Being a lifeguard isn't the plum summer job it was once considered to be.
"Years ago, lifeguarding seemed to be more of an 'it' job," said Derric Bolton, safety officer for the Northern Virginia Regional Park Authority. "Nowadays, that's just not the case."
Bolton is in charge of hiring lifeguards for the park authority's five Northern Virginia public pools, which began their expanded summer hours recently. He has hired 130 guards for the summer, just enough to get through the high season, he said. It wasn't an easy sell.
Teenagers and college students who once savored the idea of spending their summers on the deck of a pool are instead choosing resume-boosting internships or higher-paid office jobs that keep them indoors and air-conditioned, Bolton said.
At private resorts, large public beaches and hotels, the need for lifeguards has become so great that recruiters are looking overseas, bringing seasonal workers from places such as Eastern Europe and Asia, industry officials said.
The park authority generally has relied on more traditional recruiting methods, leaving stacks of help-wanted fliers at local high schools, signing up the eager younger siblings of lifeguards of years past, and offering a respectable $8 an hour to start.
For Joy Lithgow, 19, a Penn State University student who plans to pursue a medical career, the main draw of lifeguard work is the chance to save someone's life.
"I really like the idea of helping people if they need it," said Lithgow, an Arlington resident who is home for summer vacation. "I like having that responsibility."
Sitting in a lifeguard's tall chair at the Upton Hill Regional Park pool on a recent afternoon, with a red, oblong rescue cushion in her lap, Lithgow pointed out the route that her eyes travel every 15 seconds or so while the pool is teeming with children.
"I do all the edges," she said. "The typical places the lifeguards miss are the corners."
Watching the screaming, splashing kids, she looks for the telltale signs that one is in trouble, she said.
"If they're really young, they'll just freeze up and their eyes will get really big," Lithgow said. "If they're older, they might actually draw it to your attention that they're in trouble."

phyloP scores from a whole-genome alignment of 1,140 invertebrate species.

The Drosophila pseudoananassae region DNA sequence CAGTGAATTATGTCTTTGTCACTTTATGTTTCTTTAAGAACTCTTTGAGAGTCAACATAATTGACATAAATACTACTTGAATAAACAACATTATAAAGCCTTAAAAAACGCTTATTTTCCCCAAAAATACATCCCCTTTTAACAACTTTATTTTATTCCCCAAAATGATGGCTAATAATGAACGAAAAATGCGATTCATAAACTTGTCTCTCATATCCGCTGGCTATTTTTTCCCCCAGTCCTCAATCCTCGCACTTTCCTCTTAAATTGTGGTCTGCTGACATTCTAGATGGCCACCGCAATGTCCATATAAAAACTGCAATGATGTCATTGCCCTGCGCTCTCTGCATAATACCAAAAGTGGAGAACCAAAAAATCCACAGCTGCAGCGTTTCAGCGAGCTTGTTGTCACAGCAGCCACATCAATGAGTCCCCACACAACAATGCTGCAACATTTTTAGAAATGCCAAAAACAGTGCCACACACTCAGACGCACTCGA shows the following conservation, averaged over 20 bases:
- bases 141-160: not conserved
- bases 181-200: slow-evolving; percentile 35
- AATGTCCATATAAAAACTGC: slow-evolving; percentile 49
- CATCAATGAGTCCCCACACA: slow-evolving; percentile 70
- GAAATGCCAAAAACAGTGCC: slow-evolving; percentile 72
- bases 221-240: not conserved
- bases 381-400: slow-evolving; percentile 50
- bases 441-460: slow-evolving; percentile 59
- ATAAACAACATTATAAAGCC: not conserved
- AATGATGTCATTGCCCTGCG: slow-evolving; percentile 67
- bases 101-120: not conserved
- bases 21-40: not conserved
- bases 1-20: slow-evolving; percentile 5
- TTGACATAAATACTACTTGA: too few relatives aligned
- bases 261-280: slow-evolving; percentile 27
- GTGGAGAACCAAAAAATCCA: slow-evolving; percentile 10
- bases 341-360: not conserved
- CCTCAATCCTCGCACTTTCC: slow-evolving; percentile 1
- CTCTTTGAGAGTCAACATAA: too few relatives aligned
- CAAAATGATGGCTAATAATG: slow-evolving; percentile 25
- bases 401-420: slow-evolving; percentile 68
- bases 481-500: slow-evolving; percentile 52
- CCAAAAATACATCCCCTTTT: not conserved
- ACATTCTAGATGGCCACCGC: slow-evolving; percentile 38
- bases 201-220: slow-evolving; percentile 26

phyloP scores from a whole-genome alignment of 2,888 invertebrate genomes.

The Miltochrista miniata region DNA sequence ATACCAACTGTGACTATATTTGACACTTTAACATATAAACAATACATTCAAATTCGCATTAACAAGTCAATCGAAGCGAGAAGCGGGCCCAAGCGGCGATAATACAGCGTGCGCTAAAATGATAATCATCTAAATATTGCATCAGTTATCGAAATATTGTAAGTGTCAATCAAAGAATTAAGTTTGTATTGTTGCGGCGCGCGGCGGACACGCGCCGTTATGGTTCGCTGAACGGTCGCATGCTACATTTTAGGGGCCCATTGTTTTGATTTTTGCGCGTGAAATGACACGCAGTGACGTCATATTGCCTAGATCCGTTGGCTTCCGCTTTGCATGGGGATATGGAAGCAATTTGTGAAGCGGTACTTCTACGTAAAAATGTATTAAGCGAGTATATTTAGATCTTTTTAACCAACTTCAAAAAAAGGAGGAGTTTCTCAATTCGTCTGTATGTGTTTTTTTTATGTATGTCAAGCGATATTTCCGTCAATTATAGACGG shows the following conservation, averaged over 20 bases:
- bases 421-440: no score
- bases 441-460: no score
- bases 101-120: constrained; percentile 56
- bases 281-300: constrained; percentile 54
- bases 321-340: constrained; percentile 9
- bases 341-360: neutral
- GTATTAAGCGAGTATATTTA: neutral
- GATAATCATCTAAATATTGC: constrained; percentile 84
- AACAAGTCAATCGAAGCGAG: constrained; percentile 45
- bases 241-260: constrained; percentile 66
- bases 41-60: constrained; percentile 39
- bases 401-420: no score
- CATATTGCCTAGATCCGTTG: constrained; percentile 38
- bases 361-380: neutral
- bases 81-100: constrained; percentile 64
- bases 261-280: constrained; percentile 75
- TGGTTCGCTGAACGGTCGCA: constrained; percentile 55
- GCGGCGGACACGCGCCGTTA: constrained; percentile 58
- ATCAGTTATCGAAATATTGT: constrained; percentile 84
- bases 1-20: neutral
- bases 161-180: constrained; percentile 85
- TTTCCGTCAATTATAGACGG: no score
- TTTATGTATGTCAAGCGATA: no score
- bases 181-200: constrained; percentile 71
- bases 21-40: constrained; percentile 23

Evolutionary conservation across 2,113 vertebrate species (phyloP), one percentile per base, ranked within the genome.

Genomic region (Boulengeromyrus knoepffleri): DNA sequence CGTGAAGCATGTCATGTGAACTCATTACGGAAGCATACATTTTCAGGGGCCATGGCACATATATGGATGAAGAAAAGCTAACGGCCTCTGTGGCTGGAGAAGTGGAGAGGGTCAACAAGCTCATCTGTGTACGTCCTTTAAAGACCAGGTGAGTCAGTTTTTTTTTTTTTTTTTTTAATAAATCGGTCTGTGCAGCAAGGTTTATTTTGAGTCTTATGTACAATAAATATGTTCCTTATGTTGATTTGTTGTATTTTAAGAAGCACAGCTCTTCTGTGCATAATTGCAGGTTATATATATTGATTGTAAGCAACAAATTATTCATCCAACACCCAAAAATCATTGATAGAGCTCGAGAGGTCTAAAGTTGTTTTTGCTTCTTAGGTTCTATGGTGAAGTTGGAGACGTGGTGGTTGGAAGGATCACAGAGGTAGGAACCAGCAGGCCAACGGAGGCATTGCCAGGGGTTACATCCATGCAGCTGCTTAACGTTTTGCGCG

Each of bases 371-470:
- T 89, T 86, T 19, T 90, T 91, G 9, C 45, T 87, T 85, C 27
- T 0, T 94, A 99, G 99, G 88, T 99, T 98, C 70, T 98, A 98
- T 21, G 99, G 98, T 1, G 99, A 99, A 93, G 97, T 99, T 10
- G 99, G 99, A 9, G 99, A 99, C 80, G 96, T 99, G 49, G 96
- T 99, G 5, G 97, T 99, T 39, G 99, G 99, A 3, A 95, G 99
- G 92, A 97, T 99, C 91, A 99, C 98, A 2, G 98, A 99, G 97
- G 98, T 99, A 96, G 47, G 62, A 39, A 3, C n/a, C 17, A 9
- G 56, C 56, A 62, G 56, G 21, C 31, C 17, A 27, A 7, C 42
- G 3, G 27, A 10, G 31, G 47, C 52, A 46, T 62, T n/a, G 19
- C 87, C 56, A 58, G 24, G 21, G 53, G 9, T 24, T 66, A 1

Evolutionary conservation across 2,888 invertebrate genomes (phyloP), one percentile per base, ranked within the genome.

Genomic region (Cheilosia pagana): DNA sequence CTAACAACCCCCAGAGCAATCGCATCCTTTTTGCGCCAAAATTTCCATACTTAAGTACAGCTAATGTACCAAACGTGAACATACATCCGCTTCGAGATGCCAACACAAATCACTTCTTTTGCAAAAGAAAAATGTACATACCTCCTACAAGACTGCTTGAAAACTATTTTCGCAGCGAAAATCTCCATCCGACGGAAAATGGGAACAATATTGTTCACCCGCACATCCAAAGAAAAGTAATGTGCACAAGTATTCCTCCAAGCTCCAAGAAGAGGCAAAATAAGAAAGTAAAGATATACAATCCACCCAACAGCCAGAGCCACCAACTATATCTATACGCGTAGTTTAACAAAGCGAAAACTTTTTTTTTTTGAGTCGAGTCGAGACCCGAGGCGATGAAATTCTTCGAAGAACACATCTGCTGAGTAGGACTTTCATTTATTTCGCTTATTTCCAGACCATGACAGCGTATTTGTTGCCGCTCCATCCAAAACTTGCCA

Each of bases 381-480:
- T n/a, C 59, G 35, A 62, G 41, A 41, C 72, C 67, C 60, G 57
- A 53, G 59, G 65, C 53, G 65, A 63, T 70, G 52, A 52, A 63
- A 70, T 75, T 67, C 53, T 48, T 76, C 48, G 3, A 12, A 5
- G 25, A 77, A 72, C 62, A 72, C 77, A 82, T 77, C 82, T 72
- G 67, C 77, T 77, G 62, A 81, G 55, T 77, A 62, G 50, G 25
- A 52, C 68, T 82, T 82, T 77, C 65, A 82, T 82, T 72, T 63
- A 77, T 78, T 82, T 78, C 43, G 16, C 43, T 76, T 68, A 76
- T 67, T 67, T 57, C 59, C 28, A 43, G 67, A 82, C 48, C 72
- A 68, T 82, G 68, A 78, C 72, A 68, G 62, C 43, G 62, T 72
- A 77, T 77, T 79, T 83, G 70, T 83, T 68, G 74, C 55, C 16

Over the years, the park authority has been able to hire enough guards from within the Northern Virginia community, said Jimmy Lyon, park ranger at the Bull Run Regional Park pool in Centreville.
"A lot is by word of mouth," Lyon said. "And the friend network is just incredible. In some families, I've had sibling after sibling working for me."
Among his recruits is Michael Healy, 22, a Northern Virginia Community College student who spends his summers at the Bull Run pool.
Healy said his parents were lifeguards as young adults, as were three of his brothers, all of whom have worked for Lyon. A younger sister, Mimi, 14, works as a cashier at Bull Run and hopes to be promoted to lifeguard when she turns 16. The youngest, 11-year-old Frankie, has been named an honorary "junior lifeguard" while at the pool.
"Honestly, working at the pool is so nice," Michael Healy said. "It's a great place to come back to every year."
Healy said he once revived an unconscious boy by pumping the water out of his lungs with a sharp squeeze to his abdomen. It was one of his proudest moments, he said.
Aspiring lifeguards at any of the park authority's five public pools have to be 16 or older and must demonstrate that they can swim 200 meters without stopping and retrieve a 10-pound brick from the deepest part of the pool to which they are assigned. They must then complete a written test and a weeklong rescue course, which includes first aid and CPR training.